German Chancellor Angela Merkel defended her 18-year reign in charge of the Christian Democratic Union on Friday as the party prepared to elect a new leader.
Merkel, who announced her intention to step down as party leader but remain as Chancellor in October, gave a staunch defence of her tenure in an emotional speech that was met with a 10-minute standing ovation from delegates inside the auditorium in Hamburg.
Speaking ahead of the leadership vote, she told the party's congress that the CDU must "look forward" but remain loyal to the values that have long been fundamental to its electoral success.
"Our CDU is different today than it was in 2000, and that's a good thing because the CDU of the year 2018 has the claim to look not in the past, but in the future: with new minds, new structures – but with lasting values."
Merkel's decision to leave the role came after a difficult period of her tenure. The cracks began to surface earlier this year as she repeatedly clashed with Interior Minister Horst Seehofer over immigration.
Then, in August, Germany was stunned as right-wing extremists hijacked public anger over the killing of a man in Chemnitz in the east of the country. Young men were photographed giving brazen Nazi salutes next to protesters railing against Merkel's migration policy.
The final blow was the combined result of regional elections in Bavaria and Hesse, which showed that normally centrist voters were fleeing to the fringes, whether to the left-wing Greens or to the far-right Alternative for Germany (AfD).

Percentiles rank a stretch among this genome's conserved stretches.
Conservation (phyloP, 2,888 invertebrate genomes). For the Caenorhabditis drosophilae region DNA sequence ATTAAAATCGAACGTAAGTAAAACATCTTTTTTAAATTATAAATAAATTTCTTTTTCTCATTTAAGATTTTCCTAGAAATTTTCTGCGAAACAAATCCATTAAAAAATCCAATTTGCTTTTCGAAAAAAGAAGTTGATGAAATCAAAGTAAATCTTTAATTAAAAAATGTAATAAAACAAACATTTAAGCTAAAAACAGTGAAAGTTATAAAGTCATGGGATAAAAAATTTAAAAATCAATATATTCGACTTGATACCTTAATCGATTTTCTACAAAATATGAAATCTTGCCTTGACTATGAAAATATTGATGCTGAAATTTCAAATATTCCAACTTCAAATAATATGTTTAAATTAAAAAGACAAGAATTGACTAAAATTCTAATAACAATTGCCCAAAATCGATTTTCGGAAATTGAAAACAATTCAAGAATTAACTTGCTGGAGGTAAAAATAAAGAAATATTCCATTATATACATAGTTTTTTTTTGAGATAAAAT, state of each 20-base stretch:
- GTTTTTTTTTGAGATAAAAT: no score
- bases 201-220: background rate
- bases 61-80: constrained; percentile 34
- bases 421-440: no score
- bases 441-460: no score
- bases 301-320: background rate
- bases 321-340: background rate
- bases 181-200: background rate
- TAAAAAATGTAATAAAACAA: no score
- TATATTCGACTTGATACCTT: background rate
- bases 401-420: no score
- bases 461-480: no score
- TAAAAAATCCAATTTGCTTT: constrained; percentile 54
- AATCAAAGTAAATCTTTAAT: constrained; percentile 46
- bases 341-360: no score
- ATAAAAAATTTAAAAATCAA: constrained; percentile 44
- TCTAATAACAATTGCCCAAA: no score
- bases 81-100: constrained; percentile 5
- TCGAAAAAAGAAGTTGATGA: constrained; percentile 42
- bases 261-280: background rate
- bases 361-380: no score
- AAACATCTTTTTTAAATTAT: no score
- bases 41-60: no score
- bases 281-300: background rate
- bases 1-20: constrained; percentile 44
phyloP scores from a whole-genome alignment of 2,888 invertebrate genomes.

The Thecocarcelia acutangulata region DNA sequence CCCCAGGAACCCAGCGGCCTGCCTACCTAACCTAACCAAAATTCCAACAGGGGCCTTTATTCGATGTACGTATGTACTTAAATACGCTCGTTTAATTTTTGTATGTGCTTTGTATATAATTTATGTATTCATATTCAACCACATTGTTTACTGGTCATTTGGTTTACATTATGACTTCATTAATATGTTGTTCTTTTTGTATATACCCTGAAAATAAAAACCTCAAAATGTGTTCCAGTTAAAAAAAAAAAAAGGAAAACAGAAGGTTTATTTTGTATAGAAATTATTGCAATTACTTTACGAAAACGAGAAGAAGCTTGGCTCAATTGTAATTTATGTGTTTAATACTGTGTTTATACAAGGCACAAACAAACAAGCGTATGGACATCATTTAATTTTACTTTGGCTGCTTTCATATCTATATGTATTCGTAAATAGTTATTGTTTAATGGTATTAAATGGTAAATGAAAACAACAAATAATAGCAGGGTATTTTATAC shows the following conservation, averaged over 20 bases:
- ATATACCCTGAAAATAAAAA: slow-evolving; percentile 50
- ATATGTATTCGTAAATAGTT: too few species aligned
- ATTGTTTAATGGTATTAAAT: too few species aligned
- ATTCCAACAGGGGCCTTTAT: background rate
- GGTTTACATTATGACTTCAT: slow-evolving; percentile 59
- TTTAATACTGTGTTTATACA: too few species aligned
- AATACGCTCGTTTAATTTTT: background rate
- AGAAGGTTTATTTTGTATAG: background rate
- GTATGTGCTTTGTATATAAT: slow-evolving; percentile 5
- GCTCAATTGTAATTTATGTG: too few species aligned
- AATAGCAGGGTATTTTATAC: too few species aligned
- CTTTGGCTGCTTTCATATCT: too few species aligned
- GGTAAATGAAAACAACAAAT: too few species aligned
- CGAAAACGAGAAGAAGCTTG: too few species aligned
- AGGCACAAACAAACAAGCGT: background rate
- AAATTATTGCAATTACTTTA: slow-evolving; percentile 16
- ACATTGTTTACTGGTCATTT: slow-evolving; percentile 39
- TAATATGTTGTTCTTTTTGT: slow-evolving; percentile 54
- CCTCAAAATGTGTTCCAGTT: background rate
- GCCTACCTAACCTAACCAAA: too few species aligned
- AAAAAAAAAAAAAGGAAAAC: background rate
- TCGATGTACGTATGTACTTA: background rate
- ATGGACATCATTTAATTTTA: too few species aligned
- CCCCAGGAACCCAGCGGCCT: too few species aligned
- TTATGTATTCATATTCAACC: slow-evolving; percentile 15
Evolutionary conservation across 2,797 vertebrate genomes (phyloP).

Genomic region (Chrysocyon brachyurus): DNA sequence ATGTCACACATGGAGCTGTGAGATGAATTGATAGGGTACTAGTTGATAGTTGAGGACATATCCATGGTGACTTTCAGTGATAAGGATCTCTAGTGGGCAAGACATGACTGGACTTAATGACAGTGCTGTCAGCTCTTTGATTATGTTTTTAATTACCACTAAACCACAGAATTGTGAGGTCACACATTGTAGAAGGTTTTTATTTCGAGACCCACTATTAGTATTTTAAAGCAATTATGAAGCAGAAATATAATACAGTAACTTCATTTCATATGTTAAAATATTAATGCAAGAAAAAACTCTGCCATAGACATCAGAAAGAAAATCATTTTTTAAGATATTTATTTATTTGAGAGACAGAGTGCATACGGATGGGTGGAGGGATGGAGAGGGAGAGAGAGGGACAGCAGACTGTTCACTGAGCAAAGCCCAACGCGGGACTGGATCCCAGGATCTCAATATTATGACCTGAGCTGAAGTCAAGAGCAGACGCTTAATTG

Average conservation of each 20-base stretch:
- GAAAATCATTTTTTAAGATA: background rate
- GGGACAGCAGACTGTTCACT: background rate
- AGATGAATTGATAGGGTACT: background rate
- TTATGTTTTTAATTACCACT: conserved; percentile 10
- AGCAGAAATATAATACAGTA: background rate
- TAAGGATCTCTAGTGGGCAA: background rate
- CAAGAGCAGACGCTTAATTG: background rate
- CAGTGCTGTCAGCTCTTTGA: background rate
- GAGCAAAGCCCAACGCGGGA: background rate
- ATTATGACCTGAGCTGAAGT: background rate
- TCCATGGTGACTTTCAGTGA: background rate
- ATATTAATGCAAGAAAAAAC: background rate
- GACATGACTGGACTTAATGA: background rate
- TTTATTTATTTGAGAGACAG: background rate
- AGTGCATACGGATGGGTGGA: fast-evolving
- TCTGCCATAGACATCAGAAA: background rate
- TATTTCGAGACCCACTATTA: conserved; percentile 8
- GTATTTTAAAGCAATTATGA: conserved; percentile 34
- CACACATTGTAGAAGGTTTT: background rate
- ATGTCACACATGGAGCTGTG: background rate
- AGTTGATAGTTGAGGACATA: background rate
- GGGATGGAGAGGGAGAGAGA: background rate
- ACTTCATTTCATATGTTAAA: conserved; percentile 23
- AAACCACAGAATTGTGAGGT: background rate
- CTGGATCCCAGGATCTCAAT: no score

Merkel's decision to step aside means that whoever wins the leadership elections is likely to lead the CDU into the 2021 Federal elections and could potentially become the country's next Chancellor.
The two leading candidates for the role are CDU general secretary Annegret Kramp-Karrenbauer, nicknamed AKK, and corporate lawyer Friedrich Merz, who lost out to Merkel for the leadership in 2002.
Kramp-Karrenbauer is often portrayed as a "mini Merkel," following the Chancellor's leadership path, first as Saarland's regional premier then party secretary, appointed by Merkel.
Rather than outlining her own party vision, AKK went on a "listening tour" across 16 German states, talking to voters and party members. The tour included an overseas excursion to the US to visit White House officials and a BMW plant. That strategy may win her support among CDU members who want the familiar stability of Merkel but may alienate voters who want something new and different.
Merz, on the other hand, is a bold speaker with his own heavyweight backers, such as Bundestag President and CDU elder Wolfgang Schäuble. He has promised to "halve" the number the of voters leaking to the far-right AfD by talking tough on immigration.
Merz has also advocated for greater European Union integration, embracing the eurozone reforms of French President Emmanuel Macron. But while he talks big, Merz has been missing from the political scene for some time. Once the CDU's parliament leader, he was sidelined by Merkel in 2002 and he left politics in 2009 to work with BlackRock, the world's biggest asset management company.
Health Minister Jens Spahn – a critic of Merkel on immigration – is also in the running, though, at 38, he is considered by many too young for the job.